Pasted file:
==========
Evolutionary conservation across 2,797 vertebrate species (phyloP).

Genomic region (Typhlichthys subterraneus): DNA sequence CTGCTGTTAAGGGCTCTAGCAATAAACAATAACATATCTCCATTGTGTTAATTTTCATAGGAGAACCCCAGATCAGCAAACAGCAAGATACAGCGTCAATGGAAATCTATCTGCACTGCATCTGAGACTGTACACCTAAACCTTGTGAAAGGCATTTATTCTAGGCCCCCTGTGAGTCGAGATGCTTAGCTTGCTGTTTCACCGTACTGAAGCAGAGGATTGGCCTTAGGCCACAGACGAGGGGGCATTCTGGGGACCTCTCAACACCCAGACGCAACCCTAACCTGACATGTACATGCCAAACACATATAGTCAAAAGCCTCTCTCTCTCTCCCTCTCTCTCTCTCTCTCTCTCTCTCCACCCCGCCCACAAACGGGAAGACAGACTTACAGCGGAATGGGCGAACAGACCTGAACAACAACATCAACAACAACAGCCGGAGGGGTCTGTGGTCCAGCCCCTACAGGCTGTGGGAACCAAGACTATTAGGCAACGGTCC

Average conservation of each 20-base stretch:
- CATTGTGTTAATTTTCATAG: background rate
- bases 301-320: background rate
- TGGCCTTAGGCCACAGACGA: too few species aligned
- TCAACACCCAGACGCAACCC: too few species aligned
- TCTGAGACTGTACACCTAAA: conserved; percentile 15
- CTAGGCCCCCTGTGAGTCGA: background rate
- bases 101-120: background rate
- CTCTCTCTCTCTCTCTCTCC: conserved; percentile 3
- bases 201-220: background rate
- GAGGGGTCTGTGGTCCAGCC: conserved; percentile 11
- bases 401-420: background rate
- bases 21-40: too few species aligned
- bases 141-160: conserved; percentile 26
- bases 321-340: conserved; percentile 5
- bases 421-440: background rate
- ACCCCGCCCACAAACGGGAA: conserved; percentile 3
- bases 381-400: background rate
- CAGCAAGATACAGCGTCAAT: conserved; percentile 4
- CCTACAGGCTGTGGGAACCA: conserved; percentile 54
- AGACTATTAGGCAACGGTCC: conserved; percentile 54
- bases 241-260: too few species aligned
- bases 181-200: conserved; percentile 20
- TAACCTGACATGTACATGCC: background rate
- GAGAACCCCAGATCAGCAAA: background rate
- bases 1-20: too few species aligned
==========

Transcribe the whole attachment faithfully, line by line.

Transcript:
Evolutionary conservation across 2,797 vertebrate species (phyloP).

Genomic region (Typhlichthys subterraneus): DNA sequence CTGCTGTTAAGGGCTCTAGCAATAAACAATAACATATCTCCATTGTGTTAATTTTCATAGGAGAACCCCAGATCAGCAAACAGCAAGATACAGCGTCAATGGAAATCTATCTGCACTGCATCTGAGACTGTACACCTAAACCTTGTGAAAGGCATTTATTCTAGGCCCCCTGTGAGTCGAGATGCTTAGCTTGCTGTTTCACCGTACTGAAGCAGAGGATTGGCCTTAGGCCACAGACGAGGGGGCATTCTGGGGACCTCTCAACACCCAGACGCAACCCTAACCTGACATGTACATGCCAAACACATATAGTCAAAAGCCTCTCTCTCTCTCCCTCTCTCTCTCTCTCTCTCTCTCTCCACCCCGCCCACAAACGGGAAGACAGACTTACAGCGGAATGGGCGAACAGACCTGAACAACAACATCAACAACAACAGCCGGAGGGGTCTGTGGTCCAGCCCCTACAGGCTGTGGGAACCAAGACTATTAGGCAACGGTCC

Average conservation of each 20-base stretch:
- CATTGTGTTAATTTTCATAG: background rate
- bases 301-320: background rate
- TGGCCTTAGGCCACAGACGA: too few species aligned
- TCAACACCCAGACGCAACCC: too few species aligned
- TCTGAGACTGTACACCTAAA: conserved; percentile 15
- CTAGGCCCCCTGTGAGTCGA: background rate
- bases 101-120: background rate
- CTCTCTCTCTCTCTCTCTCC: conserved; percentile 3
- bases 201-220: background rate
- GAGGGGTCTGTGGTCCAGCC: conserved; percentile 11
- bases 401-420: background rate
- bases 21-40: too few species aligned
- bases 141-160: conserved; percentile 26
- bases 321-340: conserved; percentile 5
- bases 421-440: background rate
- ACCCCGCCCACAAACGGGAA: conserved; percentile 3
- bases 381-400: background rate
- CAGCAAGATACAGCGTCAAT: conserved; percentile 4
- CCTACAGGCTGTGGGAACCA: conserved; percentile 54
- AGACTATTAGGCAACGGTCC: conserved; percentile 54
- bases 241-260: too few species aligned
- bases 181-200: conserved; percentile 20
- TAACCTGACATGTACATGCC: background rate
- GAGAACCCCAGATCAGCAAA: background rate
- bases 1-20: too few species aligned